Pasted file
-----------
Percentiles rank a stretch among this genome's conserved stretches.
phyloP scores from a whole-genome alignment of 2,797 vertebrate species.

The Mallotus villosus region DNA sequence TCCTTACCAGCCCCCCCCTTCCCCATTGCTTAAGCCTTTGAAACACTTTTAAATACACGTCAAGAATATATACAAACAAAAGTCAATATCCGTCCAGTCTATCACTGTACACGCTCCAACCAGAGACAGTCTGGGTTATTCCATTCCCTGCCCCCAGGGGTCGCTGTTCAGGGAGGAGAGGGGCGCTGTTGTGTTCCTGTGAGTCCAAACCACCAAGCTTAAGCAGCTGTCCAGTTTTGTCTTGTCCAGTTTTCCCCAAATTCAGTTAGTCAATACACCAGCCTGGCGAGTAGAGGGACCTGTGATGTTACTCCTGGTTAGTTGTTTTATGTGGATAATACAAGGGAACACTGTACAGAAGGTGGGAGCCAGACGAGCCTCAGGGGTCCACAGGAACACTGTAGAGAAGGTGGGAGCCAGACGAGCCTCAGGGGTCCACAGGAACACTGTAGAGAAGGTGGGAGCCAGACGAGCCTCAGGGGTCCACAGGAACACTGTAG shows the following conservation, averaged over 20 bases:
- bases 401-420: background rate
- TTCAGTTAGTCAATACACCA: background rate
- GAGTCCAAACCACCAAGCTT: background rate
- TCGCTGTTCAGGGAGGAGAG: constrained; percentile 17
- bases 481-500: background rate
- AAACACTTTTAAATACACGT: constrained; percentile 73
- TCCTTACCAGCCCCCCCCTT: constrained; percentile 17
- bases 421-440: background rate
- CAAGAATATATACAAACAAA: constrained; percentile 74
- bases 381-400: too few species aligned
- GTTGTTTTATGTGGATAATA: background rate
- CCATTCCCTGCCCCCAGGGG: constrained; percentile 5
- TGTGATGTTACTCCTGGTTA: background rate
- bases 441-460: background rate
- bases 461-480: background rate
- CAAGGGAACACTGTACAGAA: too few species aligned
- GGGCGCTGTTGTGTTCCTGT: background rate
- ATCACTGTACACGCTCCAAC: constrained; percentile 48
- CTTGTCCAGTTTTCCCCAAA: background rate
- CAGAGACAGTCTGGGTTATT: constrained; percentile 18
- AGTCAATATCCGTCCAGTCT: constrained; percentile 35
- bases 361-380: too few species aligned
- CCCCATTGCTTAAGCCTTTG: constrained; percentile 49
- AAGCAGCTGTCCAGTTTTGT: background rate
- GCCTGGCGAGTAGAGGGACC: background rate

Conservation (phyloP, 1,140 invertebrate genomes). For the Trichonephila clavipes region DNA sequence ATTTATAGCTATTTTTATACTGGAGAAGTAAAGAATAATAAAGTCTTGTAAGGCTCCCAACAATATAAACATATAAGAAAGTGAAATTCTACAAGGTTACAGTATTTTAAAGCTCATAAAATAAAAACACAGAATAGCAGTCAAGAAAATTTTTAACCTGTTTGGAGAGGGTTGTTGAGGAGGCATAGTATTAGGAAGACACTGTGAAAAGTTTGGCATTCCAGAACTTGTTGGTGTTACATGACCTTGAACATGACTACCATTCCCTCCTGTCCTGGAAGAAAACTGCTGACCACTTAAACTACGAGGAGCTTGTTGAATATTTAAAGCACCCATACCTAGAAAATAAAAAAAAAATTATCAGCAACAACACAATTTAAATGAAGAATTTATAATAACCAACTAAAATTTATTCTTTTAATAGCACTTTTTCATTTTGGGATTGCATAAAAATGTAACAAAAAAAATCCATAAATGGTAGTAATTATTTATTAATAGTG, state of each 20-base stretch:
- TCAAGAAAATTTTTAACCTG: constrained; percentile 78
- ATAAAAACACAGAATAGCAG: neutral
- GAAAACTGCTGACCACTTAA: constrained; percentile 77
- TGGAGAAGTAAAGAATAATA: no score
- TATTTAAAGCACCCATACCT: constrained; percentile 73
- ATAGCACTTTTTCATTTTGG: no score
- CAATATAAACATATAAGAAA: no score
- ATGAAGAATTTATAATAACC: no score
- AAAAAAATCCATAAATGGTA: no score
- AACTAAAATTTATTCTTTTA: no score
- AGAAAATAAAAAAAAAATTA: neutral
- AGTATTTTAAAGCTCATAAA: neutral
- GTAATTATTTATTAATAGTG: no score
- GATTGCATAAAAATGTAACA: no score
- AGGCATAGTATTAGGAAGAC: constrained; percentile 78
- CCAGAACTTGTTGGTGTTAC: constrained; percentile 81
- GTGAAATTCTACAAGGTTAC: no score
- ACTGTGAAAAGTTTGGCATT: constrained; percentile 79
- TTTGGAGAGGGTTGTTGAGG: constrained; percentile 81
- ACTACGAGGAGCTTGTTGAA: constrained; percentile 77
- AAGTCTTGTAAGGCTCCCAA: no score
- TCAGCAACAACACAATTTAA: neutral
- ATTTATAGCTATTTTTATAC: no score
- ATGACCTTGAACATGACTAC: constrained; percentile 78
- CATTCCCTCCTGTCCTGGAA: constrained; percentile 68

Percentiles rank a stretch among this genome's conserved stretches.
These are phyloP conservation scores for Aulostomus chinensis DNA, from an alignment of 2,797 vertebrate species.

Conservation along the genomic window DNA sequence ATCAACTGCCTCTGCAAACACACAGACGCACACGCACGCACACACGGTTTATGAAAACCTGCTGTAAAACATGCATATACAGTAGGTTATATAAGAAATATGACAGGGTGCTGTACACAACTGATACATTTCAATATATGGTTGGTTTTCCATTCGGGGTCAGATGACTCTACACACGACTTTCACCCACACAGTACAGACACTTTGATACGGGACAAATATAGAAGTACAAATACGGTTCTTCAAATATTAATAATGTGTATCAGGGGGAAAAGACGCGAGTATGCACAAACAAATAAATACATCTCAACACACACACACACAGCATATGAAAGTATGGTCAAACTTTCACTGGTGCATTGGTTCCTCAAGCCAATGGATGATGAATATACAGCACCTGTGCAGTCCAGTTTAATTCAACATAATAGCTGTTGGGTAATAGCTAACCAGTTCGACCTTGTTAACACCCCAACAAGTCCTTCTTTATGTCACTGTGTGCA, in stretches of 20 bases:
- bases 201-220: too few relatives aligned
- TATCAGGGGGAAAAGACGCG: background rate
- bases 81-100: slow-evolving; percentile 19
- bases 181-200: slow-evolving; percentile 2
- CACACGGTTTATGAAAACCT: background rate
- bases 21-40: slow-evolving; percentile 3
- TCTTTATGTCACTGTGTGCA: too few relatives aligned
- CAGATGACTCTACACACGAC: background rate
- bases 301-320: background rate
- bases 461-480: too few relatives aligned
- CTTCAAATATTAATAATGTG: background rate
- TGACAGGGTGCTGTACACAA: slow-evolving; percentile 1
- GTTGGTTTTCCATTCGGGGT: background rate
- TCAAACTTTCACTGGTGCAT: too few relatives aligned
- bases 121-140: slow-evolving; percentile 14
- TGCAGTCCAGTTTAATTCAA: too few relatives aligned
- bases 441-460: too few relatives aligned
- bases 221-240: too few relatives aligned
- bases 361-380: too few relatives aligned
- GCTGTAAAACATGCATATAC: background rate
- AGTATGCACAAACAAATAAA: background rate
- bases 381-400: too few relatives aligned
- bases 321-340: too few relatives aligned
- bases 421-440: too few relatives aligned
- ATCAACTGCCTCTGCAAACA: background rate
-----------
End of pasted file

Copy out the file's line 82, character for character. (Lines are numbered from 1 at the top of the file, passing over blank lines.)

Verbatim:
- ATCAACTGCCTCTGCAAACA: background rate